Freeman Cebu Business

Wearing your heart on your sleeve

BUSINESS AFTER BUSINESS - Romelinda Garces - The Freeman

This month of hearts is a good opportunity for us to be more demonstrative of those tender emotions we have.  It’s time to wear our heart on our sleeve! Oh yeah!

One way to do it is to vet on a volunteer program, or start one.  That looooong postponed advocacy that you may have been shelving and waiting for the right time to implement.  Considering the pandemic things may have to be done online or from a distance. 

A call to the home for the aged, setting up an interactive online- window to simply converse with the lonely and abandoned aged residents of homes for the old and destitute. 

Years ago, we visited an orphanage and home for the aged in Negros Occidental for one of our corporate projects and there was one old woman I particularly took notice of.  She had that stern demeanor of a principal, and her English was impeccable. 

Apparently, she took shelter in that home because she had no family. Being single, she had no children to care for her. And her siblings had their own lives, in other parts of the country.  She was not even sure if they were still alive. Then, cellphone calls were unheard of, and it was so expensive to make long distance calls so they had no way of communicating. No FB, twitter or whatever social media platform to even search for a loved one. She was lonely. Albeit her erect posture and seeming independence, her eyes showed her need for company. Conversation.  So we talked for a while. When we were about to leave, she held my hand and asked me when I would be back. I told her “possibly next month” to which she replied “that’s too far away”. And I just smiled, promising to myself, I would be back. 

I made plans. But I never really got to go back. I did not even have her address and have not even written her a letter which on hindsight I think would have made up for those lonely days of silence of just waiting…for her time. Talking on paper would have sufficed. Now I can only pray for her.  I don’t even know if she is still alive.  She must be resting now with God.

In another visit to another home for the aged, I noted an old woman facing the wall.  He soulful eyes had unshed tears as her wistful expression pointed me to what was on the wall.  It was a photo of a girl and a boy playing with a puppy. “Your family?” I asked. “My daughter and my grandson.” she replied.  I asked where they were and she said they were abroad. Then I noted her grandson was a mix of Asian and Caucasian. “Guapito” I said and she smiled as one tear fell on her cheek which she immediately dashed with the crocheted edge of her handkerchief. “He must be married now.” She said.  “They never came home. Nalimtan na ko ni Inday.” (My daughter has forgotten me) She said.  I just had to swallow the lump in my throat and tried to whisk her away from her reverie by asking her to join the rest of her housemates who were having fun with the games.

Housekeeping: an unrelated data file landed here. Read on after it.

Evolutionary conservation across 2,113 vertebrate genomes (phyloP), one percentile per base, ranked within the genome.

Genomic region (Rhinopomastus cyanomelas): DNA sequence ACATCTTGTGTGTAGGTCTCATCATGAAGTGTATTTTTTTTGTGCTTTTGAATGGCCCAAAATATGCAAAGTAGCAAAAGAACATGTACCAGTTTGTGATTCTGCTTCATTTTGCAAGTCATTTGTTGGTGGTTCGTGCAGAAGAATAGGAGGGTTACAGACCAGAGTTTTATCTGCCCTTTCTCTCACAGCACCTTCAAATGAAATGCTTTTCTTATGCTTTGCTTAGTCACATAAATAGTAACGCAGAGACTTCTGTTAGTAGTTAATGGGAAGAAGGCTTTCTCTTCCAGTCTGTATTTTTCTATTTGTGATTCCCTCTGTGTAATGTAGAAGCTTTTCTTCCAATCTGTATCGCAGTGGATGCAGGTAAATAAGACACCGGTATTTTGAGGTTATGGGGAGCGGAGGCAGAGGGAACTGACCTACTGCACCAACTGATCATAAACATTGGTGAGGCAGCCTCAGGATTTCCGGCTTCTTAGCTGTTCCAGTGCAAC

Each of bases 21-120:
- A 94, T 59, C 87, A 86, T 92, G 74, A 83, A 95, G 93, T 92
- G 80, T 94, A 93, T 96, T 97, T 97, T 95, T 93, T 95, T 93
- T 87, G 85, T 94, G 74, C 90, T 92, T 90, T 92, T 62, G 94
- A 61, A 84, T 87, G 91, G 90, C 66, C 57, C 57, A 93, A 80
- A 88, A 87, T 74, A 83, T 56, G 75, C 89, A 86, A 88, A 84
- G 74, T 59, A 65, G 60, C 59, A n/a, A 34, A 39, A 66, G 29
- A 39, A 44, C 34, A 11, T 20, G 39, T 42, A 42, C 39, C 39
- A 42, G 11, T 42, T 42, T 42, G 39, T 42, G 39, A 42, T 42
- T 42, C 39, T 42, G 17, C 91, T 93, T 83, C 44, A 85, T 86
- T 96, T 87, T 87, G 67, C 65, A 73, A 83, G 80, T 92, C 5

Momentary joys, simple, palliative.  Not really enough to heal the hearts of the lonely an there are so many lonely people there if only we take time to listen and care.

Now with the pandemic, things are even more difficult for those who are in shelters. Especially the old.  They are the most vulnerable and I can just imagine the burden of the healthcare workers who are taking care of them right now.  Having to deal with their own anxiety and giving comfort to their ward.

It takes a lot of heart. A lot of strength. So it furthers the need for more volunteers to put their heart on their sleeve and get involved.  In whatever little way. To assuage aloneness of the abandoned. 

Abandoned children may find a home with a family. But no one wants to adopt an old person whose issues may be so ingrained in every line of their skin. But like any of us, they too have to be cared for with quality time. 

They need someone to listen no matter how repetitive their stories are or how their jokes may lack luster, or how their stories never get finished as their attention drifts to something else.

Perhaps, you can choose to adopt one. Be their family. Make the visits. Write the letters.  Support the simple needs like diapers and milk. Oh yes, it all goes back to the basics. The cycle of life brings us all back to the embrace of God where we all were formed even before we were born.

Should you be interested, you may reach out to our Department of Social Welfare and Development office where they can provide you with a list of all the homes that would greatly welcome your visit and help.

Happy Valentines!

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